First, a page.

Social Contexts of Education
Welcome to Social Contexts of Education! In this class we will endeavor to understand some of the primary issues in education today. Rather than taking an economic or political lens, we will approach issues from a practical viewpoint. Along the way, we will introduce different models and theories of education, but we will take the issues with all of the messiness that comes with them.
To this end, the readings are not drawn from any particular discipline, and the course will cover many different topics. In general, we will cover the history of U.S. education, the development of the current American education system, and current issues in education today. Recognizing that we won’t be able to discuss every one in depth, we will attempt to touch on all of the major issues and ground ourselves in current research as well.
This course is organized as a traditional 16-week course, and it is primarily discussion-based. This page will provide a few paragraphs to summarize what we discussed each week, and I will also provide some suggested readings as well. Use the navigation bar on the left to skip to any particular weeks.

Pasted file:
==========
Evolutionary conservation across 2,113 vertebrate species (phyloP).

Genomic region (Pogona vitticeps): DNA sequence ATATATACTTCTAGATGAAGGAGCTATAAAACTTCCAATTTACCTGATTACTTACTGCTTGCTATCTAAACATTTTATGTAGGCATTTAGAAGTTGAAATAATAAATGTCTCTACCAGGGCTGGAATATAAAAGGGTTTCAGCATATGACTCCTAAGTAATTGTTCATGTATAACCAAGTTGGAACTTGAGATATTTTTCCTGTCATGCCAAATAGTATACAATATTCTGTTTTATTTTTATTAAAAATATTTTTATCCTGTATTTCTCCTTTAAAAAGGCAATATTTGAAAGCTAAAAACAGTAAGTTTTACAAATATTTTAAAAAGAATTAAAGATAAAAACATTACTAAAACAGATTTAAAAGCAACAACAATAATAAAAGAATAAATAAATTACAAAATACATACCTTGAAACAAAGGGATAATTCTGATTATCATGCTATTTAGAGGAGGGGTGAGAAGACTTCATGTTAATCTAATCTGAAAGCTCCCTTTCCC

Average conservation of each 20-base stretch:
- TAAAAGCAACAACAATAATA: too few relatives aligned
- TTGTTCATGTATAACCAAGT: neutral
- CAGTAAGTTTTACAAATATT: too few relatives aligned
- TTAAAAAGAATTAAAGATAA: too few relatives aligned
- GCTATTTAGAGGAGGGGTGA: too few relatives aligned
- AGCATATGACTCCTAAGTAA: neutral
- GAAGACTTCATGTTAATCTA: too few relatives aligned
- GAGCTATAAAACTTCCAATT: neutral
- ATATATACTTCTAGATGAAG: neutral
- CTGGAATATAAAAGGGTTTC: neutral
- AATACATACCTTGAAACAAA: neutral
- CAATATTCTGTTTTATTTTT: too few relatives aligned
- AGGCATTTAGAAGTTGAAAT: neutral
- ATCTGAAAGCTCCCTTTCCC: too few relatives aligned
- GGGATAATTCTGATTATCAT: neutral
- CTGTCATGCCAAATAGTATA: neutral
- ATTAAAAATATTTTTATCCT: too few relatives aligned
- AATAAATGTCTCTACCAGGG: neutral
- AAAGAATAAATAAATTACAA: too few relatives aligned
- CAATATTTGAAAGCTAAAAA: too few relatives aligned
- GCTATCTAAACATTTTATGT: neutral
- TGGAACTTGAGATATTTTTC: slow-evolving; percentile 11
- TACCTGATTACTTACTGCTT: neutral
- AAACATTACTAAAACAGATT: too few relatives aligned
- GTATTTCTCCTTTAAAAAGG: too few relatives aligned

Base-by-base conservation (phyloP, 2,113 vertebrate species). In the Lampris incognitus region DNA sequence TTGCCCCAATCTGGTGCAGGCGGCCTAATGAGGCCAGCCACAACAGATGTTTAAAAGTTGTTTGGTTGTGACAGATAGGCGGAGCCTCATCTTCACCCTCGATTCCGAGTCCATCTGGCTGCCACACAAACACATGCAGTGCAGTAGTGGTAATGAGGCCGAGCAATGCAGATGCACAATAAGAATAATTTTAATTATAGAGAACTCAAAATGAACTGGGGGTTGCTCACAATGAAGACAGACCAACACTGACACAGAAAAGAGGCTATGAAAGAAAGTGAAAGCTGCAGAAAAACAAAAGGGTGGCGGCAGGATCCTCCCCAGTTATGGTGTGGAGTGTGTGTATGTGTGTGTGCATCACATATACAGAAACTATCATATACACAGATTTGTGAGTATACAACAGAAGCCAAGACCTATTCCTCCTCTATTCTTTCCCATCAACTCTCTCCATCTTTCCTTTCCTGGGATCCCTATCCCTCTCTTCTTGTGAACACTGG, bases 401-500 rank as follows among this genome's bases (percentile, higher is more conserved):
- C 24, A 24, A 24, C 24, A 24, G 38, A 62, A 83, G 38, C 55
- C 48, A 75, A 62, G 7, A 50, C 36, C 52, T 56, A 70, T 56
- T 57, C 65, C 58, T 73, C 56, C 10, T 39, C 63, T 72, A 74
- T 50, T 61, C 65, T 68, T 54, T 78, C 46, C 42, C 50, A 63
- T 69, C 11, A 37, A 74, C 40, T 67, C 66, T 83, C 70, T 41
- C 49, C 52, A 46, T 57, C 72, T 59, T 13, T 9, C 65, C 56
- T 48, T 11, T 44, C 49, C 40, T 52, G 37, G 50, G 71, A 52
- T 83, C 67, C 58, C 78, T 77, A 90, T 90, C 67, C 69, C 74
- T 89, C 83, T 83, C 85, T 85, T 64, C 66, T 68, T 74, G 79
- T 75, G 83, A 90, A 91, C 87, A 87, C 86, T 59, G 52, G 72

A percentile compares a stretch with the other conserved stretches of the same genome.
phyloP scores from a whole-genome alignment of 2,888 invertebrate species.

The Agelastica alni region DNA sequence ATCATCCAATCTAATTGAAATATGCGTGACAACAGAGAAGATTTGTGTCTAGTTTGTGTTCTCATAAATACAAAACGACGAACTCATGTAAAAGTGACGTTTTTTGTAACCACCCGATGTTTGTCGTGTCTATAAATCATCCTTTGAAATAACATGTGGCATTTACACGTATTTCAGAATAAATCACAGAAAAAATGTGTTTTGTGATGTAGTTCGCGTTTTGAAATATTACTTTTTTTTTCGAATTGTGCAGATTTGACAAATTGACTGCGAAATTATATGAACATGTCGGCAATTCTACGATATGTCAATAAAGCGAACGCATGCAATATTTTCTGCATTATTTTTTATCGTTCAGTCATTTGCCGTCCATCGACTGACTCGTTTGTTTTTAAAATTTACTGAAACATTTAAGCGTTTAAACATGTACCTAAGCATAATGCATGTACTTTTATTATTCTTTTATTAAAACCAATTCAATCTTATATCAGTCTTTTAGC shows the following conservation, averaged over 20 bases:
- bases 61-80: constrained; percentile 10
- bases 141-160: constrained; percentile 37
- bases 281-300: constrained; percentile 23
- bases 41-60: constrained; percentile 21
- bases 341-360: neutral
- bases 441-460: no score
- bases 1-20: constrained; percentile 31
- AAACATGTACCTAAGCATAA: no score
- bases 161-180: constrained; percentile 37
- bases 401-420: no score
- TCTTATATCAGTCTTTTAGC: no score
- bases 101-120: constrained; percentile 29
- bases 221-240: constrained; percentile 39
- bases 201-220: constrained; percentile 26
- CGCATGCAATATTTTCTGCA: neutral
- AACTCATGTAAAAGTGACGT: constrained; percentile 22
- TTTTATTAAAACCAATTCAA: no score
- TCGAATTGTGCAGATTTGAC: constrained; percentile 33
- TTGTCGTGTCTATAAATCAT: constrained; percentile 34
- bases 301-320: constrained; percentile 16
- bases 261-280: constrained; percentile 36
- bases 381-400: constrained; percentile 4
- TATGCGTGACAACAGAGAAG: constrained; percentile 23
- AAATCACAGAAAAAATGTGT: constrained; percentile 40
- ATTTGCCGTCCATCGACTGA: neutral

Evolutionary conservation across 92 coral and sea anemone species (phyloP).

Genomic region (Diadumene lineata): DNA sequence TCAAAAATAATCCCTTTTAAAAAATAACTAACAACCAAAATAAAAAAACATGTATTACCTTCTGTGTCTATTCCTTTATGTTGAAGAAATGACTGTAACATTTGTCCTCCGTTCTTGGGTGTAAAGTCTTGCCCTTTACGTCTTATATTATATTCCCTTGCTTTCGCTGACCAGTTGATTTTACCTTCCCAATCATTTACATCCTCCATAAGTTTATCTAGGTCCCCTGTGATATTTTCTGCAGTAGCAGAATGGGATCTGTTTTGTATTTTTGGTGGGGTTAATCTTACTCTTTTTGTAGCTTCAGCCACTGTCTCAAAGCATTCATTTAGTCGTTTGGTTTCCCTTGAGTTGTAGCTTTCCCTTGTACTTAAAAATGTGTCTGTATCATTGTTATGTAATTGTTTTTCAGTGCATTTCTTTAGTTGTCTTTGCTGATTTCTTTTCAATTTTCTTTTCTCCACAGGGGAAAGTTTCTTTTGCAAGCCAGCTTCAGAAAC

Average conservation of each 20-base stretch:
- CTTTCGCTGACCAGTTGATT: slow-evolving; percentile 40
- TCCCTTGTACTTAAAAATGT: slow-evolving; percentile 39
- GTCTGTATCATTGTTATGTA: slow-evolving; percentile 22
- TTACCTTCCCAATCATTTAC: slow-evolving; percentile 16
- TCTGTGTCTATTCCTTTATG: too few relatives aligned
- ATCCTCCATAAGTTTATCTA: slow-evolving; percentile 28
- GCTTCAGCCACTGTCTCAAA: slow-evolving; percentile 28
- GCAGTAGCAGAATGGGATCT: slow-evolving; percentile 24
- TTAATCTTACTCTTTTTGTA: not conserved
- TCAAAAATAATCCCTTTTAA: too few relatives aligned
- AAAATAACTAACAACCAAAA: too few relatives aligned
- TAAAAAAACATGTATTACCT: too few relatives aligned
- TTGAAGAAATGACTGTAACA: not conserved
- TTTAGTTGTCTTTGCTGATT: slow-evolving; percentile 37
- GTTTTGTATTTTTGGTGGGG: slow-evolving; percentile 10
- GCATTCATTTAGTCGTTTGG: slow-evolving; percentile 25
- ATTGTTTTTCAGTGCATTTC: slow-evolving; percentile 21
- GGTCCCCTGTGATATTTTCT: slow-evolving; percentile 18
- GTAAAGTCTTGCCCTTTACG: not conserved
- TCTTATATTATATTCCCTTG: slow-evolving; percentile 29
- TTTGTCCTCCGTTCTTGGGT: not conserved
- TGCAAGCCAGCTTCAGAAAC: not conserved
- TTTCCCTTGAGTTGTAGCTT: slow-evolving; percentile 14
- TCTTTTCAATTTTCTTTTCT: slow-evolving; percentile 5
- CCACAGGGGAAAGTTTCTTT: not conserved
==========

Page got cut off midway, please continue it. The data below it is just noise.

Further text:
Session 1: Intro and Education Today
This session discusses current events. It should be adapted to the times to get students thinking about current issues in education, whatever those may be.
Today, we will discuss the class overview and have some light discussion on current issues in education. Top of mind at this point is the Pandemic and how it has affected students. The readings for today included two New York Times articles: this piece by David Leonhardt and this piece by Dana Goldstein and Noam Scheiber.
The Leohardt piece illustrates how negative the Pandemic has been for students. Aside from lower test scores, we now have empirical evidence that indicates that students have lost an enormous amount of developmental time during this period. In addition, higher numbers of behavioral issues have been reported.
Looking at a separate but related topic, the Goldstein and Scheiber piece discusses teachers’ unions and how they have reacted to the recent surge in COVID cases. This is a difficult time for everyone, and teachers have been asked to go to extraordinary lengths for their students. What types of policy questions do these pieces elicit? Are they related?